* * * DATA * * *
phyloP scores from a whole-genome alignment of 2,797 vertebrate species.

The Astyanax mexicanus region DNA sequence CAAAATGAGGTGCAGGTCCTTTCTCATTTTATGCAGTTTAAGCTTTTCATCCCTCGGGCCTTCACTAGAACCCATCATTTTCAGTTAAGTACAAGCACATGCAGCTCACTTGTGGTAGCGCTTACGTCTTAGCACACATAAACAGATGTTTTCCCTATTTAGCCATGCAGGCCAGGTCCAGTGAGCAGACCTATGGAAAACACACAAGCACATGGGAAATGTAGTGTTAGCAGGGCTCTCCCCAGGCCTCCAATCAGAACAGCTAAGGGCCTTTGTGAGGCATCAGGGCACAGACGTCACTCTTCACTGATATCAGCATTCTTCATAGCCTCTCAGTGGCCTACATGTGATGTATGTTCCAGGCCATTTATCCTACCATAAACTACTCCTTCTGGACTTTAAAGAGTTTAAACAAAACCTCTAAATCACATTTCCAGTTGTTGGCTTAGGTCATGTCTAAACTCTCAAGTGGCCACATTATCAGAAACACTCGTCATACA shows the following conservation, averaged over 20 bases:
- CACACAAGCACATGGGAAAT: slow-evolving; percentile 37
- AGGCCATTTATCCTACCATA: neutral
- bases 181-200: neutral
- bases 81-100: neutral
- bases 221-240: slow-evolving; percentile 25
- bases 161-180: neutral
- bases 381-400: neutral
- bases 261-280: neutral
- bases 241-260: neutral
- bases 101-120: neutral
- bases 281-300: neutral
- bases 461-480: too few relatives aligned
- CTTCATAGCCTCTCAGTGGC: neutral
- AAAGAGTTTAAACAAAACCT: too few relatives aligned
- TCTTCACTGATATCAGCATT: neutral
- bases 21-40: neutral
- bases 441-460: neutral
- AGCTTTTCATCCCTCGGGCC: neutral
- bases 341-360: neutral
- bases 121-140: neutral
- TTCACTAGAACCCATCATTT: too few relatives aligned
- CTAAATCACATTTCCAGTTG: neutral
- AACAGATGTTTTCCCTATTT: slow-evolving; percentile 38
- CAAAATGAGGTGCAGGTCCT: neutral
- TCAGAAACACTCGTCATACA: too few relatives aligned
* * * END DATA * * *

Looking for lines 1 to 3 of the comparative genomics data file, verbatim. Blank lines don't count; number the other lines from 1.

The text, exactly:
phyloP scores from a whole-genome alignment of 2,797 vertebrate species.

The Astyanax mexicanus region DNA sequence CAAAATGAGGTGCAGGTCCTTTCTCATTTTATGCAGTTTAAGCTTTTCATCCCTCGGGCCTTCACTAGAACCCATCATTTTCAGTTAAGTACAAGCACATGCAGCTCACTTGTGGTAGCGCTTACGTCTTAGCACACATAAACAGATGTTTTCCCTATTTAGCCATGCAGGCCAGGTCCAGTGAGCAGACCTATGGAAAACACACAAGCACATGGGAAATGTAGTGTTAGCAGGGCTCTCCCCAGGCCTCCAATCAGAACAGCTAAGGGCCTTTGTGAGGCATCAGGGCACAGACGTCACTCTTCACTGATATCAGCATTCTTCATAGCCTCTCAGTGGCCTACATGTGATGTATGTTCCAGGCCATTTATCCTACCATAAACTACTCCTTCTGGACTTTAAAGAGTTTAAACAAAACCTCTAAATCACATTTCCAGTTGTTGGCTTAGGTCATGTCTAAACTCTCAAGTGGCCACATTATCAGAAACACTCGTCATACA shows the following conservation, averaged over 20 bases:
- CACACAAGCACATGGGAAAT: slow-evolving; percentile 37